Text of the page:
Arrowhead film festival boasts two Hudsons

Operating out of a single location, the Lake Arrowhead Film Festival is admittedly an intimate affair.

And that's just the way the organizers want it.

"People have said year after year 'please don't grow, please don't get bigger, because this is perfect,' " said Mary Dippell, festival president.

The Lake Arrowhead Film Festival will present 88 films over four days at the Lake Arrowhead Resort and Spa.

Dippell has been to many of the bigger festivals, including Telluride and Palm Springs, which screen films at multiple locations.

By focusing on one screening venue, festival-goers get to know one another. "There's a friendship that develops," she said. "By Sunday everyone is on such a high, there is such an energy. The vibe is so good that you cannot find anywhere else."

Thursday night includes a "meet and greet" hosted by actor Vincent Spano, followed by the opening night film "La Mission." Directed by Peter Bratt and starring his brother Benjamin Bratt the film studies the life and conflicts of a Latino family in the San Francisco Mission district.

Actor Ernie Hudson is the host of Friday night's gala dinner, which includes a tribute to Rock Hudson and the Petrie family -- a Hollywood dynasty of directors, writers and producers.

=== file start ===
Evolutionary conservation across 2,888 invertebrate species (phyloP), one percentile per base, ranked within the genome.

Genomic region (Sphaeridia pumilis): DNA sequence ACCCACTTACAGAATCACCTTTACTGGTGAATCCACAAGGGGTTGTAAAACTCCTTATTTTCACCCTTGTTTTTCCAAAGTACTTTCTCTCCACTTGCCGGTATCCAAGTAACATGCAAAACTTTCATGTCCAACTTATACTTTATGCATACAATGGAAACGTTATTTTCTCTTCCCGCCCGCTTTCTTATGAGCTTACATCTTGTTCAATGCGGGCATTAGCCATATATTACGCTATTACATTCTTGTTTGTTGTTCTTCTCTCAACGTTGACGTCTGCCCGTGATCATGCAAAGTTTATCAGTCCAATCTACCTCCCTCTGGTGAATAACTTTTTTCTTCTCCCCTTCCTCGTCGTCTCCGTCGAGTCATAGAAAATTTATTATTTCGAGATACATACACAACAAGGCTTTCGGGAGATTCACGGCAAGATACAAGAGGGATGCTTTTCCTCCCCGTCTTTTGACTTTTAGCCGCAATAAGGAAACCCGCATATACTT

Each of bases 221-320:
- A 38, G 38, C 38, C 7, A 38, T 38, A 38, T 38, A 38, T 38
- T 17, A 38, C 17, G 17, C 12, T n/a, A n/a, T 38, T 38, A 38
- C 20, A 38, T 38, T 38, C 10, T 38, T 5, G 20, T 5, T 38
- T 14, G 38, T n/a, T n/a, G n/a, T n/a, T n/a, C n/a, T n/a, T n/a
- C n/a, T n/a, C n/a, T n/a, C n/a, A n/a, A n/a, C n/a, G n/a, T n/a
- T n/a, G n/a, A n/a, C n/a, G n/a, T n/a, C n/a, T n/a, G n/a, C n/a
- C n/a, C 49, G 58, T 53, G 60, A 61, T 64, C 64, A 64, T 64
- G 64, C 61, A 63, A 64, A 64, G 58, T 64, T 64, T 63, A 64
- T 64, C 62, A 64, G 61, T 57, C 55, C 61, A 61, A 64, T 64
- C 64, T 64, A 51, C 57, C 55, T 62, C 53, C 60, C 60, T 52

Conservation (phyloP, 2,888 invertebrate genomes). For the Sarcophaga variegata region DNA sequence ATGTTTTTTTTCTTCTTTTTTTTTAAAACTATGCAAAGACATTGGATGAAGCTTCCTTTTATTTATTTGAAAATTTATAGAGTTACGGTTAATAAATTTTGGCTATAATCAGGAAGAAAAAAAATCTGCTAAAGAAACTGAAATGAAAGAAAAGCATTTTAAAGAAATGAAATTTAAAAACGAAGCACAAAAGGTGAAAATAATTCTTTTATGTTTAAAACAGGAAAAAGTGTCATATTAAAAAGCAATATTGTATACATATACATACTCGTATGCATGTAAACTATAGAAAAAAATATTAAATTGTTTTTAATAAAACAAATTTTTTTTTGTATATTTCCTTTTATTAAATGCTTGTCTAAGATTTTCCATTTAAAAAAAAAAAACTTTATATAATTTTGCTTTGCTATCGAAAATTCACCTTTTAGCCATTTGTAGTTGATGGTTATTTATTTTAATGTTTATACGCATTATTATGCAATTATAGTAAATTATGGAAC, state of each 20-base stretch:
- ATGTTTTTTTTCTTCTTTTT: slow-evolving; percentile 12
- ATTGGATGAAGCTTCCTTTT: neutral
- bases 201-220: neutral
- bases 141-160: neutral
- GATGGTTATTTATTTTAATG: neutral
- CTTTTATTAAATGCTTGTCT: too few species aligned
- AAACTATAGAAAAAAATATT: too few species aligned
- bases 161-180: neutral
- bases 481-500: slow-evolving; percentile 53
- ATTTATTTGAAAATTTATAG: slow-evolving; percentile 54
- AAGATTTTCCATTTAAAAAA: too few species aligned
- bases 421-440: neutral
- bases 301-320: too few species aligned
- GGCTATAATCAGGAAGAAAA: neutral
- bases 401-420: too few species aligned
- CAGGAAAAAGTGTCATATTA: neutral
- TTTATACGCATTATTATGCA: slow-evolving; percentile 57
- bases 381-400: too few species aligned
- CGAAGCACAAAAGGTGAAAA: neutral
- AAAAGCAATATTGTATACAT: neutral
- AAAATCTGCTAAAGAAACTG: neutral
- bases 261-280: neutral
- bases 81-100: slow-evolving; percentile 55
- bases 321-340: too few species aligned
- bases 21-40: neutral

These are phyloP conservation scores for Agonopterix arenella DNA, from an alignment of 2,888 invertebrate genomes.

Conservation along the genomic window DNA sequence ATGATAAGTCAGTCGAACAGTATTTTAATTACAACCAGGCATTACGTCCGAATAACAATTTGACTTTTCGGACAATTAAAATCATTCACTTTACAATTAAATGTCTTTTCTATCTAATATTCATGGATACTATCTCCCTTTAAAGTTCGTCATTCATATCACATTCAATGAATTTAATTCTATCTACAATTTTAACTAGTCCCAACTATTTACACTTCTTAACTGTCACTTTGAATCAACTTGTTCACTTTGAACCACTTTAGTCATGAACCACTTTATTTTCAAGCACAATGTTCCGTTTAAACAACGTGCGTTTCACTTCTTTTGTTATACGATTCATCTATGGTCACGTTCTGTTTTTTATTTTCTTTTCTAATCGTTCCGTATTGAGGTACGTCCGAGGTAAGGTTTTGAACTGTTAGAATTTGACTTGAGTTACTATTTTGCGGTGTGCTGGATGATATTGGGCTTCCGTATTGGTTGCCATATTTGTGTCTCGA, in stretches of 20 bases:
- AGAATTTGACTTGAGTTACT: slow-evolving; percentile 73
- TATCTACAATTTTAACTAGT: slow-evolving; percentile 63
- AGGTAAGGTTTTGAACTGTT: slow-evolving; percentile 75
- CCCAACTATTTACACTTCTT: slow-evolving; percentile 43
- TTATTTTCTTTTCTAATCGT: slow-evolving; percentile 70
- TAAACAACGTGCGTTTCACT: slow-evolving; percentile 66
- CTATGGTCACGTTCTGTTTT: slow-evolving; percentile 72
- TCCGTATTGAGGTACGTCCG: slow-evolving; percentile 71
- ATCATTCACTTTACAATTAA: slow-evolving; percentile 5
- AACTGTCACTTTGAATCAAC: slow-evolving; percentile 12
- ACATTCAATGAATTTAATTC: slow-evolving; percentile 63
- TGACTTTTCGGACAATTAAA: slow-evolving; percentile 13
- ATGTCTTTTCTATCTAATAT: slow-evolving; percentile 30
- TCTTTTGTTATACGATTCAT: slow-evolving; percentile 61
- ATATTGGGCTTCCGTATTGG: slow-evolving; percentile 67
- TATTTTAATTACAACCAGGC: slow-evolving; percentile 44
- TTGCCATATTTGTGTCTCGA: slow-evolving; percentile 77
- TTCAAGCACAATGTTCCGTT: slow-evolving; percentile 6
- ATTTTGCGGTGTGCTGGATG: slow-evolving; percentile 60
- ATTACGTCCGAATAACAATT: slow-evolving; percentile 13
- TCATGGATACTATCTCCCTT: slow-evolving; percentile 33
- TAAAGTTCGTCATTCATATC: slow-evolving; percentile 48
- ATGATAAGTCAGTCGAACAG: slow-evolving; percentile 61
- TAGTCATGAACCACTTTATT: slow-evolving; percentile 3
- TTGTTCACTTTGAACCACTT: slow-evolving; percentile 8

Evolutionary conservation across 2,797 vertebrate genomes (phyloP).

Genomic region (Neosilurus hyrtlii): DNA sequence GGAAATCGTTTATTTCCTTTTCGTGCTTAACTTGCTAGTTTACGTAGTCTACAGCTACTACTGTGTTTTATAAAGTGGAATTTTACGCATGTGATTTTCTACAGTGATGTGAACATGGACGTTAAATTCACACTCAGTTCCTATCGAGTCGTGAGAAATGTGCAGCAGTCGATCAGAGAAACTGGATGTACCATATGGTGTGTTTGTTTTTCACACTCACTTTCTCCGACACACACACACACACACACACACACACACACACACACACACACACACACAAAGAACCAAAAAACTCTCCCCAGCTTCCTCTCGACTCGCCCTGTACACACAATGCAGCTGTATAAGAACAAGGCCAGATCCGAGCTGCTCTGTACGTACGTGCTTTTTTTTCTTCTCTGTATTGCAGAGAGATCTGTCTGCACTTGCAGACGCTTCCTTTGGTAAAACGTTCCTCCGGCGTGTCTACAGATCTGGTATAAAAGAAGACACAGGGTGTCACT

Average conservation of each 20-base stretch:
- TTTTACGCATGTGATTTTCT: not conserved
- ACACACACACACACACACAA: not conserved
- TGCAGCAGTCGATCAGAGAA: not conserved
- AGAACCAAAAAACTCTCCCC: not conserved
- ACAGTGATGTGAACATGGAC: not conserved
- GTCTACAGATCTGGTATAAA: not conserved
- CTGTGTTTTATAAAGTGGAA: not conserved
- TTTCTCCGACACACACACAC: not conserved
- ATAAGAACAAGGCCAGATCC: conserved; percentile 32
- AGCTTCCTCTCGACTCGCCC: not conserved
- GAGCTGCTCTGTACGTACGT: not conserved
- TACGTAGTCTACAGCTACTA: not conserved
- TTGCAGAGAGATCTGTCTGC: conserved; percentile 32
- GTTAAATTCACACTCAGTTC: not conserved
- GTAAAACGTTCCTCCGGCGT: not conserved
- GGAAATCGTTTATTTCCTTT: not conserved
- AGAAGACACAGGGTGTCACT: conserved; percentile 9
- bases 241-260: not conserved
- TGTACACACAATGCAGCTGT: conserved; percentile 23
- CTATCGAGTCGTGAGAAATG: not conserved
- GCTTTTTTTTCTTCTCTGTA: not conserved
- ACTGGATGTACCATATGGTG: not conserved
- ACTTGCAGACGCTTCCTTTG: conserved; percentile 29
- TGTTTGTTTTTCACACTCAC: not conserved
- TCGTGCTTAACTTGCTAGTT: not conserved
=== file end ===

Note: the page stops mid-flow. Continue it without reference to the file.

The festival concludes with an awards luncheon Sunday.

And, of course, there are films -- lots and lots of them.

"We have several strong categories," Dippell said. "We have a very strong animation block. We have a very strong student film block."

"Head Over Heels," a film directed by veteran character actor Paul Dooley, will be screened. Starring Tim Curry and the late Harvey Korman, it marks Dooley's debut as a director. Other notable films include the world premiere of "Green Guys," a tale of four young con artists, inspired in part by the Rat Pack and the Bernie Madoff scandal; "Ivory," starring veteran actor Martin Landau; and "Pearl," the story of Chickasaw aviatrix Pearl Carter Scott, which was produced by the Chickasaw Nation.

Dippell said the film festival draws a diverse crowd, from locals to tourists, all with a common bond -- the love of film. "People see films at a film festival they won't get to see anywhere else."